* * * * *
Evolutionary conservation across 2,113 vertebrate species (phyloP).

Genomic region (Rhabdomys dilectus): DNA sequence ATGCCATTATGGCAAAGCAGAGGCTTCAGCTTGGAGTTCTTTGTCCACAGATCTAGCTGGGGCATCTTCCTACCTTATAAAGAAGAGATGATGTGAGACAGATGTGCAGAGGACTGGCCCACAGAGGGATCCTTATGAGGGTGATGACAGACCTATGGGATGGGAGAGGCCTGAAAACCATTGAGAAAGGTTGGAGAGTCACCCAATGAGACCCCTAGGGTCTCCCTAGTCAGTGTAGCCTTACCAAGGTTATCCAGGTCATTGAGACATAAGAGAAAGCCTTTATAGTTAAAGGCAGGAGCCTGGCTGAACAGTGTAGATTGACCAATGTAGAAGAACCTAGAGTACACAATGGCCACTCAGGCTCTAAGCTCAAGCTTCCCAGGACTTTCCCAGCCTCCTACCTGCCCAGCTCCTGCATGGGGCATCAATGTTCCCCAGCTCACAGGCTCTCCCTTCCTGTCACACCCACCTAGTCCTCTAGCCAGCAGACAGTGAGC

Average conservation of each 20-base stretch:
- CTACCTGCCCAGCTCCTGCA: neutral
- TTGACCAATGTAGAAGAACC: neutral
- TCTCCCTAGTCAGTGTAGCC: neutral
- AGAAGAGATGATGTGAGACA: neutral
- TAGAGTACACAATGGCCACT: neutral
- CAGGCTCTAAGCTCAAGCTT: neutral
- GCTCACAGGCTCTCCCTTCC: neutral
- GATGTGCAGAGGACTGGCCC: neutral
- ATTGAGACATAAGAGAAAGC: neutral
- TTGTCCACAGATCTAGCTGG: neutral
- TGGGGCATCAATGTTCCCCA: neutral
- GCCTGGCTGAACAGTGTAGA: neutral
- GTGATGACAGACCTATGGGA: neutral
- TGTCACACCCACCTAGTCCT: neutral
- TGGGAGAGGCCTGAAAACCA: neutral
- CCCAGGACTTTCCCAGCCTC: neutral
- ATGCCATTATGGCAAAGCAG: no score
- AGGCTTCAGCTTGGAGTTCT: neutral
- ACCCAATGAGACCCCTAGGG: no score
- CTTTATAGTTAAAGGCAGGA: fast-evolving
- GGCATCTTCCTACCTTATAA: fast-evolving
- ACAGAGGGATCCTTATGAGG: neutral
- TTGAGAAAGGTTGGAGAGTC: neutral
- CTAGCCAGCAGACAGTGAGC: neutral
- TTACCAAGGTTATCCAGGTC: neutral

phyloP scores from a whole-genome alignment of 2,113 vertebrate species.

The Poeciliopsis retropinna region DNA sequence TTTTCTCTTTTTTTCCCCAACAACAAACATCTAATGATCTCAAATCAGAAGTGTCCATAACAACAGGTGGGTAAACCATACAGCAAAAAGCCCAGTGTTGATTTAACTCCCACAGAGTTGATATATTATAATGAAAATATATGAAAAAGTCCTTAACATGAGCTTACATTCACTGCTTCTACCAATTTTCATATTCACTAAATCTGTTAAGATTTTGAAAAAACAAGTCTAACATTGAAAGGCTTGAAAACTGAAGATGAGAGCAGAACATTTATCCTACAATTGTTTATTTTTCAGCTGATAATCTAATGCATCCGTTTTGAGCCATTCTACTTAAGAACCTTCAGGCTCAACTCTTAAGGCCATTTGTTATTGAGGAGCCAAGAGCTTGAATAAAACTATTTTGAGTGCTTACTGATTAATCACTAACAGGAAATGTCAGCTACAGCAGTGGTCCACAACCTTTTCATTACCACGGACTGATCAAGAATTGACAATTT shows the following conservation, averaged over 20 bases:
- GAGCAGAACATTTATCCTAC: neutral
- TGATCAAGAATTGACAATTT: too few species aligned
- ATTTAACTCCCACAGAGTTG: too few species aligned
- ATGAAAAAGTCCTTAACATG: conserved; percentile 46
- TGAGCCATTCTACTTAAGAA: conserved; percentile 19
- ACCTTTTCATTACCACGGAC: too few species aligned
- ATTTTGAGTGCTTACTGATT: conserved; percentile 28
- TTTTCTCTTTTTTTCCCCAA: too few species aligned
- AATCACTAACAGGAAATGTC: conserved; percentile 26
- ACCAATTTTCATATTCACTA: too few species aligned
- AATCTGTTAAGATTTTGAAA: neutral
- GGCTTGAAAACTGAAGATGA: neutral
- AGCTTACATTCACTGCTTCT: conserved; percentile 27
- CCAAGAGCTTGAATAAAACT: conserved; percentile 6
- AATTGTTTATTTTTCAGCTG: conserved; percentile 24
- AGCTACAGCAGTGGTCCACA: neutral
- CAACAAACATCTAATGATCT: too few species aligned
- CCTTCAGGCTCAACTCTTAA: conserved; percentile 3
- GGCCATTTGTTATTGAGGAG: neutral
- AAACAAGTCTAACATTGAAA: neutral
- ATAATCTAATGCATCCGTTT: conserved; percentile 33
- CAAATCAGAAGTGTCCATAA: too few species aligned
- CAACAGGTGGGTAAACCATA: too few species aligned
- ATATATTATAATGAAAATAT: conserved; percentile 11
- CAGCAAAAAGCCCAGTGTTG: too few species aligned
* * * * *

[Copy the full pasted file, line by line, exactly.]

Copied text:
Evolutionary conservation across 2,113 vertebrate species (phyloP).

Genomic region (Rhabdomys dilectus): DNA sequence ATGCCATTATGGCAAAGCAGAGGCTTCAGCTTGGAGTTCTTTGTCCACAGATCTAGCTGGGGCATCTTCCTACCTTATAAAGAAGAGATGATGTGAGACAGATGTGCAGAGGACTGGCCCACAGAGGGATCCTTATGAGGGTGATGACAGACCTATGGGATGGGAGAGGCCTGAAAACCATTGAGAAAGGTTGGAGAGTCACCCAATGAGACCCCTAGGGTCTCCCTAGTCAGTGTAGCCTTACCAAGGTTATCCAGGTCATTGAGACATAAGAGAAAGCCTTTATAGTTAAAGGCAGGAGCCTGGCTGAACAGTGTAGATTGACCAATGTAGAAGAACCTAGAGTACACAATGGCCACTCAGGCTCTAAGCTCAAGCTTCCCAGGACTTTCCCAGCCTCCTACCTGCCCAGCTCCTGCATGGGGCATCAATGTTCCCCAGCTCACAGGCTCTCCCTTCCTGTCACACCCACCTAGTCCTCTAGCCAGCAGACAGTGAGC

Average conservation of each 20-base stretch:
- CTACCTGCCCAGCTCCTGCA: neutral
- TTGACCAATGTAGAAGAACC: neutral
- TCTCCCTAGTCAGTGTAGCC: neutral
- AGAAGAGATGATGTGAGACA: neutral
- TAGAGTACACAATGGCCACT: neutral
- CAGGCTCTAAGCTCAAGCTT: neutral
- GCTCACAGGCTCTCCCTTCC: neutral
- GATGTGCAGAGGACTGGCCC: neutral
- ATTGAGACATAAGAGAAAGC: neutral
- TTGTCCACAGATCTAGCTGG: neutral
- TGGGGCATCAATGTTCCCCA: neutral
- GCCTGGCTGAACAGTGTAGA: neutral
- GTGATGACAGACCTATGGGA: neutral
- TGTCACACCCACCTAGTCCT: neutral
- TGGGAGAGGCCTGAAAACCA: neutral
- CCCAGGACTTTCCCAGCCTC: neutral
- ATGCCATTATGGCAAAGCAG: no score
- AGGCTTCAGCTTGGAGTTCT: neutral
- ACCCAATGAGACCCCTAGGG: no score
- CTTTATAGTTAAAGGCAGGA: fast-evolving
- GGCATCTTCCTACCTTATAA: fast-evolving
- ACAGAGGGATCCTTATGAGG: neutral
- TTGAGAAAGGTTGGAGAGTC: neutral
- CTAGCCAGCAGACAGTGAGC: neutral
- TTACCAAGGTTATCCAGGTC: neutral

phyloP scores from a whole-genome alignment of 2,113 vertebrate species.

The Poeciliopsis retropinna region DNA sequence TTTTCTCTTTTTTTCCCCAACAACAAACATCTAATGATCTCAAATCAGAAGTGTCCATAACAACAGGTGGGTAAACCATACAGCAAAAAGCCCAGTGTTGATTTAACTCCCACAGAGTTGATATATTATAATGAAAATATATGAAAAAGTCCTTAACATGAGCTTACATTCACTGCTTCTACCAATTTTCATATTCACTAAATCTGTTAAGATTTTGAAAAAACAAGTCTAACATTGAAAGGCTTGAAAACTGAAGATGAGAGCAGAACATTTATCCTACAATTGTTTATTTTTCAGCTGATAATCTAATGCATCCGTTTTGAGCCATTCTACTTAAGAACCTTCAGGCTCAACTCTTAAGGCCATTTGTTATTGAGGAGCCAAGAGCTTGAATAAAACTATTTTGAGTGCTTACTGATTAATCACTAACAGGAAATGTCAGCTACAGCAGTGGTCCACAACCTTTTCATTACCACGGACTGATCAAGAATTGACAATTT shows the following conservation, averaged over 20 bases:
- GAGCAGAACATTTATCCTAC: neutral
- TGATCAAGAATTGACAATTT: too few species aligned
- ATTTAACTCCCACAGAGTTG: too few species aligned
- ATGAAAAAGTCCTTAACATG: conserved; percentile 46
- TGAGCCATTCTACTTAAGAA: conserved; percentile 19
- ACCTTTTCATTACCACGGAC: too few species aligned
- ATTTTGAGTGCTTACTGATT: conserved; percentile 28
- TTTTCTCTTTTTTTCCCCAA: too few species aligned
- AATCACTAACAGGAAATGTC: conserved; percentile 26
- ACCAATTTTCATATTCACTA: too few species aligned
- AATCTGTTAAGATTTTGAAA: neutral
- GGCTTGAAAACTGAAGATGA: neutral
- AGCTTACATTCACTGCTTCT: conserved; percentile 27
- CCAAGAGCTTGAATAAAACT: conserved; percentile 6
- AATTGTTTATTTTTCAGCTG: conserved; percentile 24
- AGCTACAGCAGTGGTCCACA: neutral
- CAACAAACATCTAATGATCT: too few species aligned
- CCTTCAGGCTCAACTCTTAA: conserved; percentile 3
- GGCCATTTGTTATTGAGGAG: neutral
- AAACAAGTCTAACATTGAAA: neutral
- ATAATCTAATGCATCCGTTT: conserved; percentile 33
- CAAATCAGAAGTGTCCATAA: too few species aligned
- CAACAGGTGGGTAAACCATA: too few species aligned
- ATATATTATAATGAAAATAT: conserved; percentile 11
- CAGCAAAAAGCCCAGTGTTG: too few species aligned